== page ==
Graziella Rangel Paniz, MD, Sarah O. Sharkey, MD, James T. Dean, III, DO, Glenda M. Lopez Portillo, MD
University of New Mexico, Albuquerque, NM
Introduction: Immune checkpoint inhibitors (ICIs) such as nivolumab have become a common treatment for several types of malignancies, especially metastatic disease. Diarrhea and enterocolitis are known side effects of these drugs. Here we present a case of a patient who developed ICI associated colitis who was later diagnosed with superimposed Cytomegalovirus colitis.
Case Description/Methods: A 75-year-old male with past medical history pertinent for squamous cell carcinoma of the neck and base of tongue treated with nivolumab. His treatment was interrupted due to the development of chronic diarrhea possibly related to immune checkpoint inhibitor therapy (nivolumab). Immunotherapy was discontinued and the patient was started on a high dose of steroids with initial clinical response and symptom control.He was admitted to the hospital two months later with signs of shock with hematochezia and profound diarrhea. Computed Tomography (CT) of his abdomen upon admission showedsevere colitis. Blood cultures were positive for Streptococcus infantarium(previously known as Streptococcus bovis) likely translocation from severe immunotherapy-induced colitis. His hemodynamics improved with fluid resuscitation and antibiotic therapy; however his diarrhea did not resolve. He then underwent colonoscopy which demonstrated circumferential, uninterrupted, extensive and severe inflammation (Figures 1 and 2) with the procedure terminated prematurely to avoid risk of perforation. Pathology of colonic biopsies showed positive immunostaining for Cytomegalovirus (CMV),and the patient tested positive for CMV DNA PCR, confirming acute active infection. He was started on valganciclovir and his steroid regimen was tapered with significant improvement of his diarrhea.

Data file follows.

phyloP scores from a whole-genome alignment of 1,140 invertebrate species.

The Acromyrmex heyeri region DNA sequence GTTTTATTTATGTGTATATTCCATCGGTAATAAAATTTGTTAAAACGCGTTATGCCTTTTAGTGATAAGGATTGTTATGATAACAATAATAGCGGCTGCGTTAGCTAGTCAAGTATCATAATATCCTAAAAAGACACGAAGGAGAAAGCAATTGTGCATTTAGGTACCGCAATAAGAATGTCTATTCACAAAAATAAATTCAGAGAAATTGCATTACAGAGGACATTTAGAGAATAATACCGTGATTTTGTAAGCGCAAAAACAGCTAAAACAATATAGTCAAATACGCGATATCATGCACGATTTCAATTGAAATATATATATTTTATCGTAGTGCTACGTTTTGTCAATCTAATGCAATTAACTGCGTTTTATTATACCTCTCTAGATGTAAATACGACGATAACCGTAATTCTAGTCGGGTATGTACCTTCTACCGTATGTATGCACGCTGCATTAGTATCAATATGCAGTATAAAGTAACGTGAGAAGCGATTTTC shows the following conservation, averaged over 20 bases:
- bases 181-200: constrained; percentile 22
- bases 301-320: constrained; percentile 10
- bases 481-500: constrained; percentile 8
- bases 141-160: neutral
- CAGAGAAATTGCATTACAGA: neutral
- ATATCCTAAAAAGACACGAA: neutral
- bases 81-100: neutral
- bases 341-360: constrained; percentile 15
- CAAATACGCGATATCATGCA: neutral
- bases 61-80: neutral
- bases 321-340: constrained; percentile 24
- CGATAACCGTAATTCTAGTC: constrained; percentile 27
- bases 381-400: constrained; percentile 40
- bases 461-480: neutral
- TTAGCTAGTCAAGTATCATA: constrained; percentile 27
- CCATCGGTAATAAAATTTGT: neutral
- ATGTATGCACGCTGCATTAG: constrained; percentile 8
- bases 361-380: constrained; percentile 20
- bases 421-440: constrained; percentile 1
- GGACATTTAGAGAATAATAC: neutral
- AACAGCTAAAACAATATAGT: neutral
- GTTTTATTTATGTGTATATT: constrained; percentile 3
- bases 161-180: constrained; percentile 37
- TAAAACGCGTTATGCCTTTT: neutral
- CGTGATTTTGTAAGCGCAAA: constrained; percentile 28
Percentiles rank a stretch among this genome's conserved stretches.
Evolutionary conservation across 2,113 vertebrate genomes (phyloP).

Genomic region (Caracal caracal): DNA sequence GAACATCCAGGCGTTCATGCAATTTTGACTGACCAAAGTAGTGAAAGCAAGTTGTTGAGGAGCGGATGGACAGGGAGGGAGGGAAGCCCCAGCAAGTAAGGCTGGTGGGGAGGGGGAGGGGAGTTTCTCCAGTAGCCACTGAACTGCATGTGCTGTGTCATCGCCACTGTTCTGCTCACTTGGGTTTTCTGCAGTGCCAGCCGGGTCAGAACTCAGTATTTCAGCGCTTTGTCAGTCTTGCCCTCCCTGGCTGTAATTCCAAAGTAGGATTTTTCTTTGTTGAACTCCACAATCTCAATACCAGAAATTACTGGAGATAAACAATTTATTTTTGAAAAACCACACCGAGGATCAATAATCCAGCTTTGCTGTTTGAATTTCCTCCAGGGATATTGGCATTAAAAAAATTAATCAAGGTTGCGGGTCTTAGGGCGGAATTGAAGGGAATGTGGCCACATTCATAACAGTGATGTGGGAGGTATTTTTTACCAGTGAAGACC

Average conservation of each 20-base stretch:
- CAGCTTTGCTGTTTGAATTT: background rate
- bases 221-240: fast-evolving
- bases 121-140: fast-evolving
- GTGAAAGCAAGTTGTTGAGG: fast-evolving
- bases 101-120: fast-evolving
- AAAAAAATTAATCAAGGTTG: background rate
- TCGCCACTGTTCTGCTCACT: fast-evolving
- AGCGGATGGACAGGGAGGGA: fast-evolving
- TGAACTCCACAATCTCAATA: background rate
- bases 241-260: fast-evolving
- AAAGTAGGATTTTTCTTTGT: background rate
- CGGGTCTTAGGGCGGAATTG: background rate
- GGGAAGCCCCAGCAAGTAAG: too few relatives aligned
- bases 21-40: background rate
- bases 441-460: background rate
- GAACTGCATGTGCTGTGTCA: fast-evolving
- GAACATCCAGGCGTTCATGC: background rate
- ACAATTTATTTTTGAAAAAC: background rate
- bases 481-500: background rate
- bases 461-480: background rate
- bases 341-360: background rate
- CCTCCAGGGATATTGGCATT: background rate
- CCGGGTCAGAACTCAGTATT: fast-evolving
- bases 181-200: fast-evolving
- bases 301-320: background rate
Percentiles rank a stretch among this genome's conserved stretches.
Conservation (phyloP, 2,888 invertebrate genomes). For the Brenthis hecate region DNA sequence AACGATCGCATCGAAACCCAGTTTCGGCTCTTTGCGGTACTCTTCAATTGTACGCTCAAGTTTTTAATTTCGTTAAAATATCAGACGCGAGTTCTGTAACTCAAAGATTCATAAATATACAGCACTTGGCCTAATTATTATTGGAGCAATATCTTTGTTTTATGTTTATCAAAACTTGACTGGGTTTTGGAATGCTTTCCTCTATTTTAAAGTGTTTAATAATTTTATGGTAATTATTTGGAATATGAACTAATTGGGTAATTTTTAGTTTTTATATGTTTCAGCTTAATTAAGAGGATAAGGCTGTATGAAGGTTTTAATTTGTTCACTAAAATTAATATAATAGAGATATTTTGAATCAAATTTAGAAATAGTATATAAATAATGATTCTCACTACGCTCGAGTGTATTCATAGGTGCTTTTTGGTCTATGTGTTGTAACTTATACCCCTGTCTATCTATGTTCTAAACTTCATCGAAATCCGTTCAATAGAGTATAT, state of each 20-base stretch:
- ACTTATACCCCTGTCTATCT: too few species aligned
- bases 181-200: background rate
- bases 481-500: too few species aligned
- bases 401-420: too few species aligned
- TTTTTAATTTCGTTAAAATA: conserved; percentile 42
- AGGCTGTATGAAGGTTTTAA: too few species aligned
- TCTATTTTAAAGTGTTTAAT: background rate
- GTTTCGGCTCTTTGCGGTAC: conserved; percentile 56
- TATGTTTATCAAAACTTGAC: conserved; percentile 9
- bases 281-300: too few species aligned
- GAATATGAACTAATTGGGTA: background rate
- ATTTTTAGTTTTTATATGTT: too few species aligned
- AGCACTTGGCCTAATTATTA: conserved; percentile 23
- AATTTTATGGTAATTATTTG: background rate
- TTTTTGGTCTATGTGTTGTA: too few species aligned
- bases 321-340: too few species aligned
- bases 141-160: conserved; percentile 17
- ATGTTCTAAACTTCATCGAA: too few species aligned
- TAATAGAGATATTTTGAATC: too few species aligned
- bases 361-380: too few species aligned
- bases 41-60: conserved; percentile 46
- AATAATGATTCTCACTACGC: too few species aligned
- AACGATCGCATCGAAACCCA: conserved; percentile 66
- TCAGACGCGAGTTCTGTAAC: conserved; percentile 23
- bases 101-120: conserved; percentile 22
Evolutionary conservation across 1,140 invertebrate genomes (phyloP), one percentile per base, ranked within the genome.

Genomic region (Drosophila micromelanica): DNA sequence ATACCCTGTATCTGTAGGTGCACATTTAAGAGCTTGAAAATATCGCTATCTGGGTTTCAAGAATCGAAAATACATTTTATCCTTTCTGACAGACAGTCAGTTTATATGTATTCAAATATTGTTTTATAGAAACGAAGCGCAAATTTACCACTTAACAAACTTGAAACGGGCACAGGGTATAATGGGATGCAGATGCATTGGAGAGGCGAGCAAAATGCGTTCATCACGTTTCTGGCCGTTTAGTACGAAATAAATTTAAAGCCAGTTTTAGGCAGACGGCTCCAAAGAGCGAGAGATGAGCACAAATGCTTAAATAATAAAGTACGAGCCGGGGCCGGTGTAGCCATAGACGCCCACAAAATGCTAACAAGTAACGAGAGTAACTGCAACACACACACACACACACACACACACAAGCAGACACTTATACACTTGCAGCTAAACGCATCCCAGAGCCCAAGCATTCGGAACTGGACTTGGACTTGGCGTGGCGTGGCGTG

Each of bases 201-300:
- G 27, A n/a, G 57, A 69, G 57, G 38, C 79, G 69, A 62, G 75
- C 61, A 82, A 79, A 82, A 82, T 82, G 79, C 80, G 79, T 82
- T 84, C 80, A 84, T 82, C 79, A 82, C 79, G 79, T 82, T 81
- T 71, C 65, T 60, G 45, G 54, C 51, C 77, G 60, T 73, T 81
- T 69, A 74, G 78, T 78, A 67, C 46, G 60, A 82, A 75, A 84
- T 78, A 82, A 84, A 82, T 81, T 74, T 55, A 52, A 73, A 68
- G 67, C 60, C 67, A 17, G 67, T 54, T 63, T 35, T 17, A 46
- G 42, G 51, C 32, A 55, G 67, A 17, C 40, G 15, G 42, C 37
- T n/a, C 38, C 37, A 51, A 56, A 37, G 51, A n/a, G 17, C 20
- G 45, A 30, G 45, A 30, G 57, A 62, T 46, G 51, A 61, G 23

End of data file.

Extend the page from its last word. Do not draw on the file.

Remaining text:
Discussion: Immune checkpoint inhibitors are monoclonal antibodies that target downregulators of the anti-neoplastic immune response. There are currently seven FDA approved ICIs, including Nivolumab. Immune-mediated colitis and diarrhea are the most common side effects associated with these drugs. One third of patients treated with ICIs will experience gastrointestinal adverse effects and 1-2% of patients on nivolumab will experience diarrhea. Although is not common, infection can coexist and in the setting of persistent and recurrent diarrhea it has to be ruled out.
Citation: Graziella Rangel Paniz, MD, Sarah O. Sharkey, MD, James T. Dean, III, DO, Glenda M. Lopez Portillo, MD. P0187 - DOUBLE WHAMMY: CHECKPOINT INHIBITOR AND CMV-INDUCED COLITIS. Program No. P0187. ACG 2019 Annual Scientific Meeting Abstracts. San Antonio, Texas: American College of Gastroenterology.